DVD+R Media

We have a total of 4 types of DVD+R media tested with the DVR-110D.

MCC 004

Our first test was disappointing, and a bit of a tease as well. We have seen Pioneer’s performance in the past and it has generally not let us down. The failed write of MCC 004 media, however, makes us wonder what the DVR-110D really has to offer us.

Click to enlarge.

To explain the graph in more detail, it does look like the write completed, but when we tried to read it back with the DVR-110D, the drive would not pick up the disc, which is a failed write by our definition.

Take a look at the drive’s theoretical write performance compared to the others.

16x +R - MCC 004 Write

16x +R - MCC 004 Read

16x +R - MCC 004

Plextools reports 27,730 PI errors, but all are spread over the course of the disk in the first 3GBs of the media, which is definitely not enough to get in the way of a successful read. Towards the end, though, we see a greater concentration of PI errors, but even this is not much to render the disk unreadable.

Ritek R04

Though the DVR-110D completed the write process on the Ritek 16x media, it only wrote at 4x throughout the entire burn, taking 14:53 minutes to complete using the CLV method and an average speed of 3.96x.

16x +R - Ritek R04 Write

16x +R - Ritek R04 Read

16x +R - Ritek R04

Reading back the R04 media, we see that the write was successful, but the DVR-110D struggled to read the media after the 3.5GB mark. It took the DVR-110D 6:51 minutes to read this media. PlexTools also shows a high number of PI errors, increasing as the read continues and showing a peak number of PI errors around the 3.5GB mark. This gives us some idea of why the read back in the DVR-110D suffered around the 3.5GB area of the media.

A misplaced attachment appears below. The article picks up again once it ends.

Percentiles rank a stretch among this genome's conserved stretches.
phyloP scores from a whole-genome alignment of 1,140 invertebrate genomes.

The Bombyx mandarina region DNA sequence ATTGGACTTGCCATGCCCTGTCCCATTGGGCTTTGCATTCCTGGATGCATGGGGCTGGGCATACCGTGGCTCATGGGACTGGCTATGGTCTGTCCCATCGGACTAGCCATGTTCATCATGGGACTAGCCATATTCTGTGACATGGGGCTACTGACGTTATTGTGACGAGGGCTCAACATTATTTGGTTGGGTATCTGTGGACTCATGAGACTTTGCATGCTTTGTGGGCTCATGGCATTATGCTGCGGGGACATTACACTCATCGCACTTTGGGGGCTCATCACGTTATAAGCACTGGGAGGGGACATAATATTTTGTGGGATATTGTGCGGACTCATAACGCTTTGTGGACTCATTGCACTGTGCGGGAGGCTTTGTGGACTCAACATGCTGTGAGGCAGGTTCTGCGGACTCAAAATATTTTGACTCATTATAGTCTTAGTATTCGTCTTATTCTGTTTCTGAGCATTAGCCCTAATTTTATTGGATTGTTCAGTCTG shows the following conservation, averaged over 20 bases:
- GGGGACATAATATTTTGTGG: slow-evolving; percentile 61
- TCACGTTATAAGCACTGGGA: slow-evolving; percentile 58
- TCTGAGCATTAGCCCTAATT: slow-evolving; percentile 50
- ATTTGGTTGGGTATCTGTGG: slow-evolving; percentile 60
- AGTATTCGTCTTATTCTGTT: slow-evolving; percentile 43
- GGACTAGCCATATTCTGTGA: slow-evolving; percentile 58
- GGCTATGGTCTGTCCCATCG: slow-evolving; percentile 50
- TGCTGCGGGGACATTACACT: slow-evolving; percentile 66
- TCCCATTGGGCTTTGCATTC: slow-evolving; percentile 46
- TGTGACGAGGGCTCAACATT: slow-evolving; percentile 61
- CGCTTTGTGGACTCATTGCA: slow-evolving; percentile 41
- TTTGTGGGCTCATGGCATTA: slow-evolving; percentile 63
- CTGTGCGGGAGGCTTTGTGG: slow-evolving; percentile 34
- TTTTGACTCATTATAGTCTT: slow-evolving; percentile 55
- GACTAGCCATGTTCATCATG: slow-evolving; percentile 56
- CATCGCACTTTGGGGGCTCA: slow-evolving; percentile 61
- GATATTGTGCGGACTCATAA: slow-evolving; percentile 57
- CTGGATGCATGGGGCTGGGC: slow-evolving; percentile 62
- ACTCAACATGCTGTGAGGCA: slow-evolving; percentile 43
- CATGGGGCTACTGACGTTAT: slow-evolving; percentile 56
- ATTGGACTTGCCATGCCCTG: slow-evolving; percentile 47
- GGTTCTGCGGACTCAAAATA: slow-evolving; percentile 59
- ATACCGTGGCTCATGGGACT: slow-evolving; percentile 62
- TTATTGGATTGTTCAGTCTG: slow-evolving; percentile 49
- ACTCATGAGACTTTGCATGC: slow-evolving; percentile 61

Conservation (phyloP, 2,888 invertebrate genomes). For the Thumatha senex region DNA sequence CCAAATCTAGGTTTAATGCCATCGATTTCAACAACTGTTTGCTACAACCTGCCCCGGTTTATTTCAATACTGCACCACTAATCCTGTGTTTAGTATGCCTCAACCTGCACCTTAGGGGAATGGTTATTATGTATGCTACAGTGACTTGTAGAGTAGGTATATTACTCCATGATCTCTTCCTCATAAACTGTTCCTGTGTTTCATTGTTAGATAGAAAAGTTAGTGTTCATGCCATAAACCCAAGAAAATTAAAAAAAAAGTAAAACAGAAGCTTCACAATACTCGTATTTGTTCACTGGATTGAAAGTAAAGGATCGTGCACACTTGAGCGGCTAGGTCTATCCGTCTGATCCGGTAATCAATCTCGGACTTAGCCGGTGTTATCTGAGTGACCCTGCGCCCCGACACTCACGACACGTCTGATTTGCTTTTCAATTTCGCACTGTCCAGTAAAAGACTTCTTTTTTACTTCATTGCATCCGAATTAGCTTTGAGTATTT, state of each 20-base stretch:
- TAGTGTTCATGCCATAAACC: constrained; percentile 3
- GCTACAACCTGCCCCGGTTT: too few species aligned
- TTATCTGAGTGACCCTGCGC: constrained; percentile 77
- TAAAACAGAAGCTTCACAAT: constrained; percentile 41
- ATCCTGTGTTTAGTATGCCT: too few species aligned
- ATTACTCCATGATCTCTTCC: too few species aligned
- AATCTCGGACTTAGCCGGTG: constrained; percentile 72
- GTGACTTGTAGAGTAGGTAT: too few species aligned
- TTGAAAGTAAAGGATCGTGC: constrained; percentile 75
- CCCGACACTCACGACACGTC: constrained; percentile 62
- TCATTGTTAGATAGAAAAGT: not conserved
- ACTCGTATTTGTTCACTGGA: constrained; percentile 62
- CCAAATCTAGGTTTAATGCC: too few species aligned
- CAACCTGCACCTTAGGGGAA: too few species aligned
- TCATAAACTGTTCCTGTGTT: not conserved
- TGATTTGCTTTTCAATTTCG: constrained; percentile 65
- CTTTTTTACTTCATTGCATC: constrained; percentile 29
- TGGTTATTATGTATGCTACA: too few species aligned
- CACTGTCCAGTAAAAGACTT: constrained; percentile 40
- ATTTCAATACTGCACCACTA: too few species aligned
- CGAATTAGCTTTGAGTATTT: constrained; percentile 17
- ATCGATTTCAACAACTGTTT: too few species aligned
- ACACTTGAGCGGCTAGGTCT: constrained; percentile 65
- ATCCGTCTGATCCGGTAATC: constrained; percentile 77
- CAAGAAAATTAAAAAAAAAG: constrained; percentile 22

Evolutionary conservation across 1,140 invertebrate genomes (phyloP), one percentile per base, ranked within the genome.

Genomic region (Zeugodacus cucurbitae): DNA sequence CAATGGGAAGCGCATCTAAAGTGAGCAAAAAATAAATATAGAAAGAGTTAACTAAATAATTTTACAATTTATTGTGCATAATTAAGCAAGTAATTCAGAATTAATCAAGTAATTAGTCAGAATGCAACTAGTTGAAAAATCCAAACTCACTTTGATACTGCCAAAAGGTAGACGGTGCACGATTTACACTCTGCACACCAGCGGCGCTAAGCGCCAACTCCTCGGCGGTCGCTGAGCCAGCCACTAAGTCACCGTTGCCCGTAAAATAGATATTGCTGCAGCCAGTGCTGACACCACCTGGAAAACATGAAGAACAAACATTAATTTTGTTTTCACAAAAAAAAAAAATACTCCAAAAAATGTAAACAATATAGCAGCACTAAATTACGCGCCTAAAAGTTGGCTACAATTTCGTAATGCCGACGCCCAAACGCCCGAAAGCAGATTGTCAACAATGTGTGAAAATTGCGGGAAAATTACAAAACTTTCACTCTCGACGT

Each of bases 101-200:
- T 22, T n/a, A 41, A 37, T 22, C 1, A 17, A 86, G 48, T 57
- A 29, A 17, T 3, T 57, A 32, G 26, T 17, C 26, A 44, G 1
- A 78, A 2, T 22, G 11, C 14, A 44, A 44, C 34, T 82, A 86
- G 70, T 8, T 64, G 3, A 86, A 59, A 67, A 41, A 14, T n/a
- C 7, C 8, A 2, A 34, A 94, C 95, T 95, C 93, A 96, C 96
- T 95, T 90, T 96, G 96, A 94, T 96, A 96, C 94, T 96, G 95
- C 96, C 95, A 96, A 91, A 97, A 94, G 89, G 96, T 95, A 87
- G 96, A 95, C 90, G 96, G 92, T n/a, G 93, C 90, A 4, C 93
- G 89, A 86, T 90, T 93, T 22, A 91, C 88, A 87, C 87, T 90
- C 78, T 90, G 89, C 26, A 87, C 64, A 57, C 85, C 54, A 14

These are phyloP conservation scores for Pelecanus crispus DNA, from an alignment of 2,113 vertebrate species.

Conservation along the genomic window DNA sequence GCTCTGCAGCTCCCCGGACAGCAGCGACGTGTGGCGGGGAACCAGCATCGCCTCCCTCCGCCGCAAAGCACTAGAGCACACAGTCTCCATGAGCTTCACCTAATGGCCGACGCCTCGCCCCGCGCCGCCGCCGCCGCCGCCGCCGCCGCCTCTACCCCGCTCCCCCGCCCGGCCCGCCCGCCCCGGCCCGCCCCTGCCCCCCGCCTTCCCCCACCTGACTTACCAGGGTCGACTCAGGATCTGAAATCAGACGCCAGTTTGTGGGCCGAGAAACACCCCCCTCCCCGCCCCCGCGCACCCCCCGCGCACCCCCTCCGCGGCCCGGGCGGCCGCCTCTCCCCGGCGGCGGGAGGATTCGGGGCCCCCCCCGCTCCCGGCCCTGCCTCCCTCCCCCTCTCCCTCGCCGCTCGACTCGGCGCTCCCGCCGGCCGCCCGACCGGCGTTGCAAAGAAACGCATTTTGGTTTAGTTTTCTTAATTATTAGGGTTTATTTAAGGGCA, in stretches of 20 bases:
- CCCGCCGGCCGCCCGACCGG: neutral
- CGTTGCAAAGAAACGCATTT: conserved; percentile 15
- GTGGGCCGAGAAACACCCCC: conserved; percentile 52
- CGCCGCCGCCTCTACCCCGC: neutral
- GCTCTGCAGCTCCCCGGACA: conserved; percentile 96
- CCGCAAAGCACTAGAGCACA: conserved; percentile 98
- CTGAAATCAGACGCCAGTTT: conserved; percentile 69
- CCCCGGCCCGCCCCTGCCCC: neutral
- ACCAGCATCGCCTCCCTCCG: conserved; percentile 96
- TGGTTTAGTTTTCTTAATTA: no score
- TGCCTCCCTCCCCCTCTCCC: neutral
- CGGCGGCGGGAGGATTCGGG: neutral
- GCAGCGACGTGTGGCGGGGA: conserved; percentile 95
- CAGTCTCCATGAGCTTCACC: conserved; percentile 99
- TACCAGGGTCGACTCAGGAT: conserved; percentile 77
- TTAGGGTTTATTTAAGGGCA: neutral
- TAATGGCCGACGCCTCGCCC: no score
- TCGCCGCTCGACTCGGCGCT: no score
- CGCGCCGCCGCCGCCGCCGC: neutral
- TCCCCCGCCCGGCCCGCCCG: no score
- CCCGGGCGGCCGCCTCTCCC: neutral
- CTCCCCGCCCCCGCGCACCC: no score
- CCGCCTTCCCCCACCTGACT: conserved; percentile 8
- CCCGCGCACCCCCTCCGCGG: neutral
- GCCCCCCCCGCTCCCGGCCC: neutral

Our low quality media kept the drive working as it never hit above 2.4x write speeds (average of 2.37x) throughout the write process. We should give the DVR-110D credit for at least completing the burn successfully.

The read back also showed a successful write, though the speed of the drive dropped from about 12.5x to just over 5x, just past the 4.2GB mark.

The screenshots of Nero’s CD-DVD Speed and Plextor’s Plextools can be downloaded here.

The Test DVD-R Media


View All Comments

  • yanon - Saturday, September 17, 2005 - link

    I am glad that I just bought a Benq 1640A. I can't wait to test it on Tuesday. Reply
  • deathwalker - Friday, September 16, 2005 - link

    Its sad to see such poor product development work being done a Brand name Mfg. There is no excuse releasing a product for production that does not meet the expectations of not only the buying public but also a product that does not live up to a companies reputation. Reply
  • Bozo Galora - Thursday, September 15, 2005 - link

    heres the 1.17

    since the review was so negative, I think it deserves an addendum with FW 1.17
  • RyanVM - Thursday, September 15, 2005 - link

    When are you guys going to review the PX-716A? Reply